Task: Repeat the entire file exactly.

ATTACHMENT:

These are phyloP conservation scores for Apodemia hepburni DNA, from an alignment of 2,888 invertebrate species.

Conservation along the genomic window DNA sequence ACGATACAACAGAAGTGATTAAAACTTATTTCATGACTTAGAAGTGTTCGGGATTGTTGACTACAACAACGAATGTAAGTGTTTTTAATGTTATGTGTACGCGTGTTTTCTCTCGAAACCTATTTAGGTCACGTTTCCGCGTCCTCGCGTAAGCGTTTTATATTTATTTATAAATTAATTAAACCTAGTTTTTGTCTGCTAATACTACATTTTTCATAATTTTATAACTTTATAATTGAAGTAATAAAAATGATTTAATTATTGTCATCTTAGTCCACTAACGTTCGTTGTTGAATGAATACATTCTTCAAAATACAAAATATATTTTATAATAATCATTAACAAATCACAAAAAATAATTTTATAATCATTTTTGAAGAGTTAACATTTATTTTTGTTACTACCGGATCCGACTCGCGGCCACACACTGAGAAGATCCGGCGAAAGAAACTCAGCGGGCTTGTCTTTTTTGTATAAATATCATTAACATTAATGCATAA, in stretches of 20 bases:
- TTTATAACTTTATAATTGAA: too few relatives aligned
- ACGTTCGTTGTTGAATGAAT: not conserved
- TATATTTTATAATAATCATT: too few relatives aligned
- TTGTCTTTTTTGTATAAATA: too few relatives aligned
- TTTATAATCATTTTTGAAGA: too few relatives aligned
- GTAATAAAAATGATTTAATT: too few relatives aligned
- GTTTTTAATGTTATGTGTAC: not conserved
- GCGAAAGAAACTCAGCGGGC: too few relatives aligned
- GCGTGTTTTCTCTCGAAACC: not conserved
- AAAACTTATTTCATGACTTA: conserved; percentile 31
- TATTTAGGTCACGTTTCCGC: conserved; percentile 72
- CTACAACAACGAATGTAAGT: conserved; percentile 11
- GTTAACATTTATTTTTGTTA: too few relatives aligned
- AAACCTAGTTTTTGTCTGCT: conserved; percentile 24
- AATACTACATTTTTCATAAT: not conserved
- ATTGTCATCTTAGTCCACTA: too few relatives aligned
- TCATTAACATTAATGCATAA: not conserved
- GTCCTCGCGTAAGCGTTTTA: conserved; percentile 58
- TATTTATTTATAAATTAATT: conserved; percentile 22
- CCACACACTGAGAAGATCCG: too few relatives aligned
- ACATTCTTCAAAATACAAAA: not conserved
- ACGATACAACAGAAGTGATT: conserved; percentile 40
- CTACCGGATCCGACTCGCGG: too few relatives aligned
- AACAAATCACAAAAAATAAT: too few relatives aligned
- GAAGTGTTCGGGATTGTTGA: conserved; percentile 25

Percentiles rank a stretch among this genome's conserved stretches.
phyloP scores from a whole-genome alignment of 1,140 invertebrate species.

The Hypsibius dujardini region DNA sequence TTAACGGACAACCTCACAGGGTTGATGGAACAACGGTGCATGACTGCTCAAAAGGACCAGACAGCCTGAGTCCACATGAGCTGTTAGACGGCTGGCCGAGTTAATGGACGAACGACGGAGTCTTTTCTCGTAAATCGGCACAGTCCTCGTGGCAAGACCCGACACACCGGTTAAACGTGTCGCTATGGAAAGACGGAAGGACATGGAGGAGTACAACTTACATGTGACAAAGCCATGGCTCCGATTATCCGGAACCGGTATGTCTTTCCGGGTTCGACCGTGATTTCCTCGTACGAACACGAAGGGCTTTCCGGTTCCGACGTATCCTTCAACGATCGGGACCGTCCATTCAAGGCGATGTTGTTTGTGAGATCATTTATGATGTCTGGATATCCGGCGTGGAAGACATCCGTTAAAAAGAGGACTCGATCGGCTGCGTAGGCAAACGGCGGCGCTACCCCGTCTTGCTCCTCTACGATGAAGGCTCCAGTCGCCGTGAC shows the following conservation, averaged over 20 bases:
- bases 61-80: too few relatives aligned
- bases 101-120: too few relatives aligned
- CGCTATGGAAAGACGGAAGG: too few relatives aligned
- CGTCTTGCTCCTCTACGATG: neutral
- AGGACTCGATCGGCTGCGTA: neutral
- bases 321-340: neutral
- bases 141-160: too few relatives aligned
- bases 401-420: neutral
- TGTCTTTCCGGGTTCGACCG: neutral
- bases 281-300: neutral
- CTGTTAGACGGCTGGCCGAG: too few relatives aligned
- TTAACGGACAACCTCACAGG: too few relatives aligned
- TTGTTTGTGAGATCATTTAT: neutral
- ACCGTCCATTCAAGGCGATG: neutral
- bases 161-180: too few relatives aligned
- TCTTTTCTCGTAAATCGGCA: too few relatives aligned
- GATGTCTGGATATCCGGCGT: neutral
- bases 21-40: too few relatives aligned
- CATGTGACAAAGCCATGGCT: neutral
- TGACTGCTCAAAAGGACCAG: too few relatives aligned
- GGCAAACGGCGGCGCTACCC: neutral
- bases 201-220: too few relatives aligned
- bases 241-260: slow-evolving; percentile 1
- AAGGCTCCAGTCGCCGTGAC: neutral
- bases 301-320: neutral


These are phyloP conservation scores for Apodemia hepburni DNA, from an alignment of 2,888 invertebrate species.

Conservation along the genomic window DNA sequence ACGATACAACAGAAGTGATTAAAACTTATTTCATGACTTAGAAGTGTTCGGGATTGTTGACTACAACAACGAATGTAAGTGTTTTTAATGTTATGTGTACGCGTGTTTTCTCTCGAAACCTATTTAGGTCACGTTTCCGCGTCCTCGCGTAAGCGTTTTATATTTATTTATAAATTAATTAAACCTAGTTTTTGTCTGCTAATACTACATTTTTCATAATTTTATAACTTTATAATTGAAGTAATAAAAATGATTTAATTATTGTCATCTTAGTCCACTAACGTTCGTTGTTGAATGAATACATTCTTCAAAATACAAAATATATTTTATAATAATCATTAACAAATCACAAAAAATAATTTTATAATCATTTTTGAAGAGTTAACATTTATTTTTGTTACTACCGGATCCGACTCGCGGCCACACACTGAGAAGATCCGGCGAAAGAAACTCAGCGGGCTTGTCTTTTTTGTATAAATATCATTAACATTAATGCATAA, in stretches of 20 bases:
- TTTATAACTTTATAATTGAA: too few relatives aligned
- ACGTTCGTTGTTGAATGAAT: not conserved
- TATATTTTATAATAATCATT: too few relatives aligned
- TTGTCTTTTTTGTATAAATA: too few relatives aligned
- TTTATAATCATTTTTGAAGA: too few relatives aligned
- GTAATAAAAATGATTTAATT: too few relatives aligned
- GTTTTTAATGTTATGTGTAC: not conserved
- GCGAAAGAAACTCAGCGGGC: too few relatives aligned
- GCGTGTTTTCTCTCGAAACC: not conserved
- AAAACTTATTTCATGACTTA: conserved; percentile 31
- TATTTAGGTCACGTTTCCGC: conserved; percentile 72
- CTACAACAACGAATGTAAGT: conserved; percentile 11
- GTTAACATTTATTTTTGTTA: too few relatives aligned
- AAACCTAGTTTTTGTCTGCT: conserved; percentile 24
- AATACTACATTTTTCATAAT: not conserved
- ATTGTCATCTTAGTCCACTA: too few relatives aligned
- TCATTAACATTAATGCATAA: not conserved
- GTCCTCGCGTAAGCGTTTTA: conserved; percentile 58
- TATTTATTTATAAATTAATT: conserved; percentile 22
- CCACACACTGAGAAGATCCG: too few relatives aligned
- ACATTCTTCAAAATACAAAA: not conserved
- ACGATACAACAGAAGTGATT: conserved; percentile 40
- CTACCGGATCCGACTCGCGG: too few relatives aligned
- AACAAATCACAAAAAATAAT: too few relatives aligned
- GAAGTGTTCGGGATTGTTGA: conserved; percentile 25

Percentiles rank a stretch among this genome's conserved stretches.
phyloP scores from a whole-genome alignment of 1,140 invertebrate species.

The Hypsibius dujardini region DNA sequence TTAACGGACAACCTCACAGGGTTGATGGAACAACGGTGCATGACTGCTCAAAAGGACCAGACAGCCTGAGTCCACATGAGCTGTTAGACGGCTGGCCGAGTTAATGGACGAACGACGGAGTCTTTTCTCGTAAATCGGCACAGTCCTCGTGGCAAGACCCGACACACCGGTTAAACGTGTCGCTATGGAAAGACGGAAGGACATGGAGGAGTACAACTTACATGTGACAAAGCCATGGCTCCGATTATCCGGAACCGGTATGTCTTTCCGGGTTCGACCGTGATTTCCTCGTACGAACACGAAGGGCTTTCCGGTTCCGACGTATCCTTCAACGATCGGGACCGTCCATTCAAGGCGATGTTGTTTGTGAGATCATTTATGATGTCTGGATATCCGGCGTGGAAGACATCCGTTAAAAAGAGGACTCGATCGGCTGCGTAGGCAAACGGCGGCGCTACCCCGTCTTGCTCCTCTACGATGAAGGCTCCAGTCGCCGTGAC shows the following conservation, averaged over 20 bases:
- bases 61-80: too few relatives aligned
- bases 101-120: too few relatives aligned
- CGCTATGGAAAGACGGAAGG: too few relatives aligned
- CGTCTTGCTCCTCTACGATG: neutral
- AGGACTCGATCGGCTGCGTA: neutral
- bases 321-340: neutral
- bases 141-160: too few relatives aligned
- bases 401-420: neutral
- TGTCTTTCCGGGTTCGACCG: neutral
- bases 281-300: neutral
- CTGTTAGACGGCTGGCCGAG: too few relatives aligned
- TTAACGGACAACCTCACAGG: too few relatives aligned
- TTGTTTGTGAGATCATTTAT: neutral
- ACCGTCCATTCAAGGCGATG: neutral
- bases 161-180: too few relatives aligned
- TCTTTTCTCGTAAATCGGCA: too few relatives aligned
- GATGTCTGGATATCCGGCGT: neutral
- bases 21-40: too few relatives aligned
- CATGTGACAAAGCCATGGCT: neutral
- TGACTGCTCAAAAGGACCAG: too few relatives aligned
- GGCAAACGGCGGCGCTACCC: neutral
- bases 201-220: too few relatives aligned
- bases 241-260: slow-evolving; percentile 1
- AAGGCTCCAGTCGCCGTGAC: neutral
- bases 301-320: neutral